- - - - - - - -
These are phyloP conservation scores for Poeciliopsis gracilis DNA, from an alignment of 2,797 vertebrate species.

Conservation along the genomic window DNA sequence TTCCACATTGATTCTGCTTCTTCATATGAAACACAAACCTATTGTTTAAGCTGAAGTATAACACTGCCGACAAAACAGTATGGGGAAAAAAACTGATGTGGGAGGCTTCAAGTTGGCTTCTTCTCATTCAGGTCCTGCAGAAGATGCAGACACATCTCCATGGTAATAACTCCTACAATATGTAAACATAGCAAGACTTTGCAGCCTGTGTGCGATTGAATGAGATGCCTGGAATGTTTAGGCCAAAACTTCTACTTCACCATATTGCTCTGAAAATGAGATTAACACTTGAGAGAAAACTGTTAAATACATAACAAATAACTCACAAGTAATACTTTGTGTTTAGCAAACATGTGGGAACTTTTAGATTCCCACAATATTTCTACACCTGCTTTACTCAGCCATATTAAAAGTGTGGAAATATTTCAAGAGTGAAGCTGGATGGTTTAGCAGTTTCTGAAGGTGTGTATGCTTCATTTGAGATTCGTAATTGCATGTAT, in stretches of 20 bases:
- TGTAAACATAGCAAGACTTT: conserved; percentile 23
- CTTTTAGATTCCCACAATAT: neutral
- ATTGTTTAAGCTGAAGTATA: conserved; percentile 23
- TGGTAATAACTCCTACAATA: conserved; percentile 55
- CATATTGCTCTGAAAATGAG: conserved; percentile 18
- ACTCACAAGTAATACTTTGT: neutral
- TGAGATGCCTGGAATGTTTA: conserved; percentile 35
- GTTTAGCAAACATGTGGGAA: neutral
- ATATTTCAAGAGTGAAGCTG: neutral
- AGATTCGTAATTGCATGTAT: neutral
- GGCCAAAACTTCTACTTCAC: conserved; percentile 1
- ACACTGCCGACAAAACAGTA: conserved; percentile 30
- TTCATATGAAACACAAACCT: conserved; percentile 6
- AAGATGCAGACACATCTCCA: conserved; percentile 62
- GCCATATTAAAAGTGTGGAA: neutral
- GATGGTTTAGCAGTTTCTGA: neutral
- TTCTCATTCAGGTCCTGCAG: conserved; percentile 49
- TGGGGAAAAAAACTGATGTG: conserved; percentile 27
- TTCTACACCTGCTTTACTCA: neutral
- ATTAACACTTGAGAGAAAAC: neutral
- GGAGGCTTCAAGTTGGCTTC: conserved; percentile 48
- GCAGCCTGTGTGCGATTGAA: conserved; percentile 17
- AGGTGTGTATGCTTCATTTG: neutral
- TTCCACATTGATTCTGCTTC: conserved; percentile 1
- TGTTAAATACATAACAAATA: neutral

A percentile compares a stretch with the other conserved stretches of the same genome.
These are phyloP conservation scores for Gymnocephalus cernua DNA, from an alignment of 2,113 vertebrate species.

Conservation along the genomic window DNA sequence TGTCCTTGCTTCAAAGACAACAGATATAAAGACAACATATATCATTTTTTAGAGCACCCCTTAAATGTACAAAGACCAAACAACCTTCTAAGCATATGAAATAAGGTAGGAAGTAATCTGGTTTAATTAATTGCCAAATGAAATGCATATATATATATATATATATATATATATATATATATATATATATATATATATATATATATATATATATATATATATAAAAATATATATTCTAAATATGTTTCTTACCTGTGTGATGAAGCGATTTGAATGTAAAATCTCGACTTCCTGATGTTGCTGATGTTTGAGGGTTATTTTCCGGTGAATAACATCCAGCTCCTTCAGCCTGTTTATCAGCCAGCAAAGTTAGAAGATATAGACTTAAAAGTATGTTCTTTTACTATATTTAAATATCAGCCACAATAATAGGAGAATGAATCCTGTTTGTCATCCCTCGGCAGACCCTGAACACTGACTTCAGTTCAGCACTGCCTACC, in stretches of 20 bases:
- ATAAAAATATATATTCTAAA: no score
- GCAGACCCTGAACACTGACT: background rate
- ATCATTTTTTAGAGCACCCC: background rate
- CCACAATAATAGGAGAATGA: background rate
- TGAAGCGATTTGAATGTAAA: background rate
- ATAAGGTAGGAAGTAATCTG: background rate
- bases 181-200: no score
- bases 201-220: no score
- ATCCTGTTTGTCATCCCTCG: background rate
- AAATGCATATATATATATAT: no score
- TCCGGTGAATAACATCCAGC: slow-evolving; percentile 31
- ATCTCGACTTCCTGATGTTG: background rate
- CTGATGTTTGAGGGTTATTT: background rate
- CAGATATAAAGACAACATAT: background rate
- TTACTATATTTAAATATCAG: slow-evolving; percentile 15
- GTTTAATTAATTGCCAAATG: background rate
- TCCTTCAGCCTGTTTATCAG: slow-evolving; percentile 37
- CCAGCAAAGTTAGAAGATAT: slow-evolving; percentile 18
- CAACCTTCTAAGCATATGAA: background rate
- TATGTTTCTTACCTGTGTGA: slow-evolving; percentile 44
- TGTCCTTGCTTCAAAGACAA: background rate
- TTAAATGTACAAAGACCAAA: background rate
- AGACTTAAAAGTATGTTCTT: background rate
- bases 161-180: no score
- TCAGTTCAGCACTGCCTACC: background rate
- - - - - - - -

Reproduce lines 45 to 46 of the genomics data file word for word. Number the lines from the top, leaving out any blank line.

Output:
- TTACTATATTTAAATATCAG: slow-evolving; percentile 15
- GTTTAATTAATTGCCAAATG: background rate